Darien, during an interview with police, denied any connection to the “existence and release of the recording” and said he did not know the person who emailed him the recording, according to the charging document. But the police, after subpoenaing Google, were able to link the email account to Darien.

As part of their investigation, police asked a University of Colorado forensic analyst who has worked with the FBI to listen to the recordings. The analyst, according to the charging document, concluded that “the recording contained traces of AI-generated content with human editing after the fact, which added background vocals for realism.”

Farid said he was the second forensic expert identified in the charging document, which cited investigators as saying “recordings were manipulated and multiple recordings were stitched together.”

Investigators said they determined Darien had a paid account for OpenAI tools. The company makes ChatGPT and the image generator Dall-E. But it's unclear which specific service was used to create the AI-generated audio clone.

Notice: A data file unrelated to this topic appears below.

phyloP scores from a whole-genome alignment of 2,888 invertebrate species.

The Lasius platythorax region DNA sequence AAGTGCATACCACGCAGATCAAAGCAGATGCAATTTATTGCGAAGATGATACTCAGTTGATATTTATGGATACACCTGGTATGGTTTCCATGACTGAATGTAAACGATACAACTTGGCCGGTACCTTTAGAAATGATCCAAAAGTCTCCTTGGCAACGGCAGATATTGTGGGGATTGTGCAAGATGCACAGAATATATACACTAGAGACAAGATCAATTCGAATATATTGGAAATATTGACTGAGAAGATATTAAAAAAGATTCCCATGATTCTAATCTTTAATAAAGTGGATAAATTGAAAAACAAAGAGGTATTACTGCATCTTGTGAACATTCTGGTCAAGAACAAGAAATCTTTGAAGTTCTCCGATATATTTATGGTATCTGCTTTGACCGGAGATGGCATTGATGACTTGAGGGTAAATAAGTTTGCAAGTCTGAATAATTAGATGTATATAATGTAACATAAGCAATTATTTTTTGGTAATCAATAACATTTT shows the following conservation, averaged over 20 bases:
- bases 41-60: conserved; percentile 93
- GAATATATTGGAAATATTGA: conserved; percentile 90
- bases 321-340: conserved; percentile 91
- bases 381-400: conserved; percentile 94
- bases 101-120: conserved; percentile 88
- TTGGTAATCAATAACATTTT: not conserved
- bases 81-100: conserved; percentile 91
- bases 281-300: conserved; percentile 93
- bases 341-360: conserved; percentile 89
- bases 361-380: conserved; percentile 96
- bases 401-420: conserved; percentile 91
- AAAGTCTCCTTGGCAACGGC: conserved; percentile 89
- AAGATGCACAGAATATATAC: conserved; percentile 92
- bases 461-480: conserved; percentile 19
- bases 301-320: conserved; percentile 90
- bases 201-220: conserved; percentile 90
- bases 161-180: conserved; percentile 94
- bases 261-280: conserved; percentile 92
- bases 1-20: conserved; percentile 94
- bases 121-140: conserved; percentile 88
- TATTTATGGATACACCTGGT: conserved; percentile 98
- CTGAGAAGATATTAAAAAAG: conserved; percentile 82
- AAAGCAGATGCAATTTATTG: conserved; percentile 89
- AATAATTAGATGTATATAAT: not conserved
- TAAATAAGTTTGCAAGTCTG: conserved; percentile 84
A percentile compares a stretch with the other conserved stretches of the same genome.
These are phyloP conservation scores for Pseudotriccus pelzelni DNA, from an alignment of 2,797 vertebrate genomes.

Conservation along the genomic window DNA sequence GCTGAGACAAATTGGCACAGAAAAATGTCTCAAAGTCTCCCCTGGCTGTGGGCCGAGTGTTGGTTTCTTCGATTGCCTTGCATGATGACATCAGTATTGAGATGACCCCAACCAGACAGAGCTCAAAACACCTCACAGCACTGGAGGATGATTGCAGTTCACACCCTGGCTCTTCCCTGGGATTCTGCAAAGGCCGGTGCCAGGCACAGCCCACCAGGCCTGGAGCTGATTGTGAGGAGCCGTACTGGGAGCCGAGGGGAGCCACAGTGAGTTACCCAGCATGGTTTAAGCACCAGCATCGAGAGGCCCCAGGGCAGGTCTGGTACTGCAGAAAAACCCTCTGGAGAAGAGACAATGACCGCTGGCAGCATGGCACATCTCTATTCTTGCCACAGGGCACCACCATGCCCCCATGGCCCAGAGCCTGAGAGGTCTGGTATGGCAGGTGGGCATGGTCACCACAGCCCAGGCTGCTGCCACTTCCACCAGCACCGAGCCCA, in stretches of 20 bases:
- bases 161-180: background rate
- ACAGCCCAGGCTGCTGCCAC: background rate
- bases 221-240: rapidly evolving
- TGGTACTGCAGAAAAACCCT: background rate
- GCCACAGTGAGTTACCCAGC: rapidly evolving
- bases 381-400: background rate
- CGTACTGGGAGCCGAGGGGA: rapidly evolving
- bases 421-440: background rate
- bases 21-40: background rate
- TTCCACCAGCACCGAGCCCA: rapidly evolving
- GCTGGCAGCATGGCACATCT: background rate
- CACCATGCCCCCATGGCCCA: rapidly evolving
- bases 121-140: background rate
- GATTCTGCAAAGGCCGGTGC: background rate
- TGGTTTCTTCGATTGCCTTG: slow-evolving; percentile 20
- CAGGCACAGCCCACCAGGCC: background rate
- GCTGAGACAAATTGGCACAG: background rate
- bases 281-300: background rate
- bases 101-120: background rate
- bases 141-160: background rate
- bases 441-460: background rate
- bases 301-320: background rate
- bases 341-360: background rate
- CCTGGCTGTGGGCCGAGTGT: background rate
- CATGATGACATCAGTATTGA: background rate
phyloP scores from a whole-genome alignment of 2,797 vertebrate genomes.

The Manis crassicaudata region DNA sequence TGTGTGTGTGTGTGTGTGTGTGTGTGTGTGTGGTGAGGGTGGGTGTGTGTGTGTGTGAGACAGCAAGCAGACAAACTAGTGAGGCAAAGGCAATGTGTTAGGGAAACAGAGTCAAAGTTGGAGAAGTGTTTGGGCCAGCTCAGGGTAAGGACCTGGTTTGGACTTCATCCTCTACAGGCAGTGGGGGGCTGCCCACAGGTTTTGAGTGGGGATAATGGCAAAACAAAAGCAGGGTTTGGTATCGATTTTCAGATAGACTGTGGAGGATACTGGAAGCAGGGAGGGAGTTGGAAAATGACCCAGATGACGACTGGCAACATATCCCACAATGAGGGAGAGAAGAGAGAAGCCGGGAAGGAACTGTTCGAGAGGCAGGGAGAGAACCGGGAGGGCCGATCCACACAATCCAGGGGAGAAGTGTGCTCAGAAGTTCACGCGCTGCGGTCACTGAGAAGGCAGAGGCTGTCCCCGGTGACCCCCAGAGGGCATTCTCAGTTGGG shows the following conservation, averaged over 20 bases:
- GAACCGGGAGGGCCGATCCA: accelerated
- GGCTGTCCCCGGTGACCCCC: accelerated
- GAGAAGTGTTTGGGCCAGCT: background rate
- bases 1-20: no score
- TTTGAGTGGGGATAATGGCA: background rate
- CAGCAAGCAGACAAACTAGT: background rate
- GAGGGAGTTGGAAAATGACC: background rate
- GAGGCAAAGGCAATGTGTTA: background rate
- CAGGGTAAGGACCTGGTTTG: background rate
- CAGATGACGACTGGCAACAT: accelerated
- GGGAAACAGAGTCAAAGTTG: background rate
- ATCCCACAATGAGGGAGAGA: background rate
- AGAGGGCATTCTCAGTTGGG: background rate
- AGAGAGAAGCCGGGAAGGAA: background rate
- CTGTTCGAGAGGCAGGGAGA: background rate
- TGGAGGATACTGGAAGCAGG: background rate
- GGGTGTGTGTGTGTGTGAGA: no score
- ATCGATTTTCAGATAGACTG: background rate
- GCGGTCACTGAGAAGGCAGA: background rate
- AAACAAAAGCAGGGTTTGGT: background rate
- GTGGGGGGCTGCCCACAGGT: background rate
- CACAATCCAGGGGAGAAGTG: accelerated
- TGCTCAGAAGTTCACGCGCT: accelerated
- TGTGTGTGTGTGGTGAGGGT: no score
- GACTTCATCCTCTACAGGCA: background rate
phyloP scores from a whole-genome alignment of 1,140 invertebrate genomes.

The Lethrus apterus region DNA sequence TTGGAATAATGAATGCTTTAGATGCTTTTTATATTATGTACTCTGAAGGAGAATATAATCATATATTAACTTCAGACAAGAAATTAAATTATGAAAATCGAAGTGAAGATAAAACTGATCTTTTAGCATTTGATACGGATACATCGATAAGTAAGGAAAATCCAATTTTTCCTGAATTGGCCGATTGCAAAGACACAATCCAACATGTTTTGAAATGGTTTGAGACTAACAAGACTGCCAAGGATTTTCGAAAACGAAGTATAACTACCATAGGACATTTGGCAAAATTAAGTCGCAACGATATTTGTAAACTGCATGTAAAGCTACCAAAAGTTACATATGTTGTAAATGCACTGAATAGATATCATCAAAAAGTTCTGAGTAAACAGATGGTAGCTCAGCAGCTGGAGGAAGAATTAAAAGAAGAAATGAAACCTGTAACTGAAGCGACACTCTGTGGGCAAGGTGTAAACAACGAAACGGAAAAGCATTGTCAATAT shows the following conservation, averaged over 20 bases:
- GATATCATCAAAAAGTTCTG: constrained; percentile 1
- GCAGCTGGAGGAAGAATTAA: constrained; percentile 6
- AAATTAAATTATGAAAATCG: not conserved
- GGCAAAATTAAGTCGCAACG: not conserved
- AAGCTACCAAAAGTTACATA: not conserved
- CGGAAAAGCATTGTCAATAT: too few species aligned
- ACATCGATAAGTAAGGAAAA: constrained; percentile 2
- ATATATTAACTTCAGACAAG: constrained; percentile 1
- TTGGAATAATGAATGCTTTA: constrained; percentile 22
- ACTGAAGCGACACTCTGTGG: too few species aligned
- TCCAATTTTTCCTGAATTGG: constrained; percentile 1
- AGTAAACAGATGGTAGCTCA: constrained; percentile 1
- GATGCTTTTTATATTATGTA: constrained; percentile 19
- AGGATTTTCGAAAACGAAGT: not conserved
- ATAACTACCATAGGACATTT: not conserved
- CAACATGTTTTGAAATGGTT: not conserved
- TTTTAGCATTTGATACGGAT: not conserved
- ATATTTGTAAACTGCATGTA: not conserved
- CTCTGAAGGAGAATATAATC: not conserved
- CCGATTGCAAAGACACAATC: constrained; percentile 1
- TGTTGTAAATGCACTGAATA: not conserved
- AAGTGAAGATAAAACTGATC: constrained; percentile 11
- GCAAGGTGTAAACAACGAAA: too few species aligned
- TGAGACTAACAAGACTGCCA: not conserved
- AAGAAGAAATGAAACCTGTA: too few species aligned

The incident is one of several high-profile domestic cases in which the AI ​​audio DeepFax has wreaked havoc. In January, a Democratic political operative faked President Biden's voice for a robocall urging New Hampshire primary voters not to go to the polls. According to New Hampshire Deputy Attorney General James Bofti, the investigation is ongoing, and no criminal charges have yet been filed.

Legal experts say the Baltimore arrest is of interest, as criminal cases involving AI-generated deepfakes are rare. No federal deepfake law exists, and while more than three dozen state legislatures are moving forward on AI bills, proposals to regulate deepfakes are largely limited to political ads and nonconsensual pornography.

Tamarin Lindenberg, founder of Lindenberg Law Group, said a remarkable aspect of the Baltimore case is that the alleged perpetrator is not a shadowy, anonymous cyber network but a co-worker. “Abusers are not who you think they are,” he said. “It's a colleague, it's someone else at school.”

Farid said this The cases won't stop anytime soon given the rise of accessible, high-quality voice cloning tools. “Now that commercial applications for voice cloning … are available to anyone at minimal cost,” he said, “I hope we'll see more cases like this.”

Gert de Wenk contributed to this report.